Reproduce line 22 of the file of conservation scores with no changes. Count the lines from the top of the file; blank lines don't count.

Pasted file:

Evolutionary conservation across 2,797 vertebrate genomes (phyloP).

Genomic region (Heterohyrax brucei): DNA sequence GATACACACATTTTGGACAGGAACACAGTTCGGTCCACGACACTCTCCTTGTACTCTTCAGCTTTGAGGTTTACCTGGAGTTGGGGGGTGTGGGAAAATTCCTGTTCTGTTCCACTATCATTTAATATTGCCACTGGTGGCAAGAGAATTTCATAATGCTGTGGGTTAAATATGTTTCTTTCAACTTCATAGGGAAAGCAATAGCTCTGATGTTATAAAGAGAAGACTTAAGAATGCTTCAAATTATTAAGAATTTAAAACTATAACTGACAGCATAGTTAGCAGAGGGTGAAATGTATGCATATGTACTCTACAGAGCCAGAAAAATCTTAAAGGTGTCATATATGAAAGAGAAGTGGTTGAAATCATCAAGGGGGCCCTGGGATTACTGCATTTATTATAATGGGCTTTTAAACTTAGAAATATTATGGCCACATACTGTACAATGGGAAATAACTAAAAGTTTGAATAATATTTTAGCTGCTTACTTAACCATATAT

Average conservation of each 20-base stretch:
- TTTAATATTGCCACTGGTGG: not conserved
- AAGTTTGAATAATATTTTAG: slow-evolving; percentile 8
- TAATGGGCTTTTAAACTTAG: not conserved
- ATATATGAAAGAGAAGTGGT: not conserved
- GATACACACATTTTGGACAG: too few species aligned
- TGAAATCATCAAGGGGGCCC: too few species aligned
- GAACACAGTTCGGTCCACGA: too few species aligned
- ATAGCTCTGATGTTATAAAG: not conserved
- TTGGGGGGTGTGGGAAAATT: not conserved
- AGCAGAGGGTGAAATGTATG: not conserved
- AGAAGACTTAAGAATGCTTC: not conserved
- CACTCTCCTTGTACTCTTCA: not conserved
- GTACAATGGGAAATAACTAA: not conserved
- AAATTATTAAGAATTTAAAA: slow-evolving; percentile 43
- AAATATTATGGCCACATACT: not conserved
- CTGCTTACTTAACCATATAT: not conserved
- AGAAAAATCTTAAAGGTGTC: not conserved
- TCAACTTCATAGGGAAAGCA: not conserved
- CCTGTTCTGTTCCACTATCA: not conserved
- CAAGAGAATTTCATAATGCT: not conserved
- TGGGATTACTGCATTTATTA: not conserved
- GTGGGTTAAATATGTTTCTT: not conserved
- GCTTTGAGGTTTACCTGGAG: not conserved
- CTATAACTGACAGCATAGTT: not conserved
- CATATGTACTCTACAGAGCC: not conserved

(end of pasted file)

- CCTGTTCTGTTCCACTATCA: not conserved